Being against indicates a position of transformation, of resisting what is already known, what has already been pushed into existence. Against Painting means working in a perpetual state of darkness, of uncertainty, of experiencing first-hand the endless, shifting field of potential outcomes, all while knowing that anything is possible. On some days it’s thrilling, the process of perception unfolds before me and I see, I actually see and when I do, it always feels like the first time. On other days it’s disorienting and results in failure after failure.  Never admit defeat. Do the grunt work, again and again. Don’t fall back on old habits and remember, losing your way is allowed. Charles Harrison wrote about the tendencies of modernism and two in particular have stuck with me and should be scrawled on every studio wall on the planet: “... a commitment to skepticism in the face of received ideas and beliefs, however apparently authoritative, combined with an inclination to regard direct experience as the true source of knowledge”. I’ll write it on the wall, better yet, write it on the floor, just the first four words, so I can read it while sitting on my comfortable, but not too comfortable studio chair, head resting in my hands as I think nervously about just how long careers are. I feel like I swallowed a blowfish, but I'll work through it.  All the while I’m stunned and in total disbelief at exactly how difficult it is to sustain myself and my modest lifestyle of rice balls and slices of American cheese. My cat peed on the floor again and I’m late on my studio rent.  Never retrace lines. It’s daunting and my journey through the desert will surely include more mirages who all want to show my work. It goes without saying that the paintings I produce should change and shift and grow spontaneously and tangentially. Just like I do. There should be space between my paintings. They should have teeth. It’s been strongly advised that I research cognitive distortions.  All ten of them. I sincerely believe that it’s all worth it, that the work I produce is an index of a human being developing over a very specific span of time. One foot in the analog, one in the digital. It’s been said that failure can be a form of resolution and sometimes a person makes their destiny on the very road they took to avoid it. Does it become a pattern?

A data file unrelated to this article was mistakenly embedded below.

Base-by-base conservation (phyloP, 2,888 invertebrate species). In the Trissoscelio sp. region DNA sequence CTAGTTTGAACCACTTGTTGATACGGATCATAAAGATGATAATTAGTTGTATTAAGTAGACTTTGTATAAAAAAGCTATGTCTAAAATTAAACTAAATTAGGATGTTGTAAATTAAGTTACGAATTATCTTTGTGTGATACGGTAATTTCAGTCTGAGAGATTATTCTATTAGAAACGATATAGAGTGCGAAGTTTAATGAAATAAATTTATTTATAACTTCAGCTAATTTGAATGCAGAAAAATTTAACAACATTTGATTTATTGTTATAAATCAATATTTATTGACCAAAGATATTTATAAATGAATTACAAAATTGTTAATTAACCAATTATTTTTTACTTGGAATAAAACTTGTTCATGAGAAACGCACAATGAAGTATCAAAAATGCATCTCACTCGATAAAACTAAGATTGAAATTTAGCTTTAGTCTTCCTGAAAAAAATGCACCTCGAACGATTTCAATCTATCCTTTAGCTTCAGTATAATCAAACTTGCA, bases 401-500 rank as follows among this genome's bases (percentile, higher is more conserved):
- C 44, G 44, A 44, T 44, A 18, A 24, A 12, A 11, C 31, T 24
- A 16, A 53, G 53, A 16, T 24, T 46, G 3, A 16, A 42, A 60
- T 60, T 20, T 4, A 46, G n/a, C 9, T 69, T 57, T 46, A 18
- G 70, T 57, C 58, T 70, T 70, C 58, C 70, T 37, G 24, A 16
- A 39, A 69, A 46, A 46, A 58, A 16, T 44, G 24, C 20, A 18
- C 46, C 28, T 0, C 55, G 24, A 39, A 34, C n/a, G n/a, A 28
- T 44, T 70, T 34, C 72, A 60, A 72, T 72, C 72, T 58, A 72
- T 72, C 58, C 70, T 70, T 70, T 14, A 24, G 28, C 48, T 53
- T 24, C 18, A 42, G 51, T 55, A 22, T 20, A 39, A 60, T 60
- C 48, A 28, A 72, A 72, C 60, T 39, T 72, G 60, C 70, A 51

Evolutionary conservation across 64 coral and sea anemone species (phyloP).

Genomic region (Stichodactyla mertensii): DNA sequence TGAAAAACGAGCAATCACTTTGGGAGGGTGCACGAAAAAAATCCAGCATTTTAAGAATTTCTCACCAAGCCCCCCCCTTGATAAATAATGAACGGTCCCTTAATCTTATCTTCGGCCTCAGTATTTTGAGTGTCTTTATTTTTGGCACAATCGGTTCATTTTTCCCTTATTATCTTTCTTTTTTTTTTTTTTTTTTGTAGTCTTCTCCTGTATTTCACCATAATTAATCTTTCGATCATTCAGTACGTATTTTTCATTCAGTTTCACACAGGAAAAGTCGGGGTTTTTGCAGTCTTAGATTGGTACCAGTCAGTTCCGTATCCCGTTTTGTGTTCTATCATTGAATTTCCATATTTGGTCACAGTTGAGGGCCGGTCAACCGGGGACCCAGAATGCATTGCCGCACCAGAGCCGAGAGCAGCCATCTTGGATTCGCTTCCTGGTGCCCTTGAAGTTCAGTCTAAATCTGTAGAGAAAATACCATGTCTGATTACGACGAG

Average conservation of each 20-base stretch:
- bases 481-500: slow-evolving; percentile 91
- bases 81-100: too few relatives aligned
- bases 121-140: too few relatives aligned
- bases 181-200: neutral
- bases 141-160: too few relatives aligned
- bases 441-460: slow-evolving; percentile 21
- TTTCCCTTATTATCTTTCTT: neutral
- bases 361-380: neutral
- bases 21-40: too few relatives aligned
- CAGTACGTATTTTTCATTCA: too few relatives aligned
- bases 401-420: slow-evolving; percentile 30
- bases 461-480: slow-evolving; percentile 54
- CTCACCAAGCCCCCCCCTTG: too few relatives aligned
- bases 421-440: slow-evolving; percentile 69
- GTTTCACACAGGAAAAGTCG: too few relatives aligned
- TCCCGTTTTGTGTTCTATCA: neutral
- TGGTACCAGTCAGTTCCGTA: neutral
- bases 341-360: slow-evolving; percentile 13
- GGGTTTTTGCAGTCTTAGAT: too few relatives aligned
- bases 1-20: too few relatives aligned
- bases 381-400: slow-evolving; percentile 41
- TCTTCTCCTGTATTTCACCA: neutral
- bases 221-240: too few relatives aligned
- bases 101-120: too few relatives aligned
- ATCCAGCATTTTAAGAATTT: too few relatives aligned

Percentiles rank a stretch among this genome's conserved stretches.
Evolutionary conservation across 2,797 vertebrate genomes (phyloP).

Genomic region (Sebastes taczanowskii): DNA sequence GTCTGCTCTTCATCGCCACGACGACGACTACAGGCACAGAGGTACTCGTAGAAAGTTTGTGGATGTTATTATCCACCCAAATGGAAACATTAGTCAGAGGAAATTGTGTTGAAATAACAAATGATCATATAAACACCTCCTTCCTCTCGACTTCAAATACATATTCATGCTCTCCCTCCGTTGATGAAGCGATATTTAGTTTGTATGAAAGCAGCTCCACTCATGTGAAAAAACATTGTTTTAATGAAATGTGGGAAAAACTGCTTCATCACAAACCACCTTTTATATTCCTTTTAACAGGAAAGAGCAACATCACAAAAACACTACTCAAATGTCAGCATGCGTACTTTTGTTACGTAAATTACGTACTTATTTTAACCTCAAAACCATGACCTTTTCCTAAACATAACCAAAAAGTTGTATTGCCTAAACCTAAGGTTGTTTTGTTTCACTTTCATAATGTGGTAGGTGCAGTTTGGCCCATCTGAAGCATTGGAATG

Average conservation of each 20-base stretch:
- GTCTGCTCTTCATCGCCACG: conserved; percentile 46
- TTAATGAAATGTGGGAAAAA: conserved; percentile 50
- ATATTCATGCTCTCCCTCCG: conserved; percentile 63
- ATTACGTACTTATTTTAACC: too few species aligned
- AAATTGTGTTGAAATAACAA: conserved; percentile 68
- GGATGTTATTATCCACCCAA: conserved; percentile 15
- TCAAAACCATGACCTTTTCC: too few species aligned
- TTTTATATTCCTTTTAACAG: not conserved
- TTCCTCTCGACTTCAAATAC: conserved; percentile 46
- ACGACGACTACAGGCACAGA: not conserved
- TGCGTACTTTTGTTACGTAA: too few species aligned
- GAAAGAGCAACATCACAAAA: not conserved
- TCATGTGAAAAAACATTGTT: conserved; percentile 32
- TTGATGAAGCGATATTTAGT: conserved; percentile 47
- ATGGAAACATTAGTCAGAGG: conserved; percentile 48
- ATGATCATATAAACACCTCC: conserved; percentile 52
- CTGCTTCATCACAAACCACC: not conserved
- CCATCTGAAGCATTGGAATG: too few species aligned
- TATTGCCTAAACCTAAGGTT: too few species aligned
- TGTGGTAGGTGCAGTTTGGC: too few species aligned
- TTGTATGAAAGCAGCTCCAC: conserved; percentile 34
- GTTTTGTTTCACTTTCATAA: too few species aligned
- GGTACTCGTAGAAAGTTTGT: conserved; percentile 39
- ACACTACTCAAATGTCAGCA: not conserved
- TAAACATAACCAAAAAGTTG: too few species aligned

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Albert Oehlen, Untitled, 2019

I’m against Painting because I push it and it pushes me back harder and I’ve grown to require the reciprocal motion linking us. I think it’s love, an abstraction of the highest order. Without the completion of the arcing motion between us, the artist and the work, the Being and Becoming stops and as Michel Houellebecq writes in the closing line of The Map and the Territory, his novel about an artist who never speaks, “The triumph of vegetation is total”. Perhaps an even worse outcome than the atrophied consciousness is that I become a designer, self replicating and erecting the walls of my own studio cell. Jokes without a punchline, an impoverished seriality, a scaffolding without architecture.  Is there a transformation taking place?

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Daniel Richter, Ententanz, 2022

The second tendency that Harrison wrote about that has stuck with me?  “...associated particularly with the Romantic movement, is to stress the role of the imagination in safeguarding human freedom and in realizing human potential... The capacity to imagine a different order of things is a necessary condition of critical and self-critical activity.” How do you want to achieve this? Is there only one reality here? What have you done? What haven’t you done? Don’t fall back on old habits. I’m against painting because it insists on existing as a vital form of production and human activity. I am against Painting because I want to break it, creating a glitch in the order of time. Because attempting to do so reveals the structure of its own limitations as a medium and by extension, my own. 

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Joyce Pensato, Solid Gold Duckie, 2017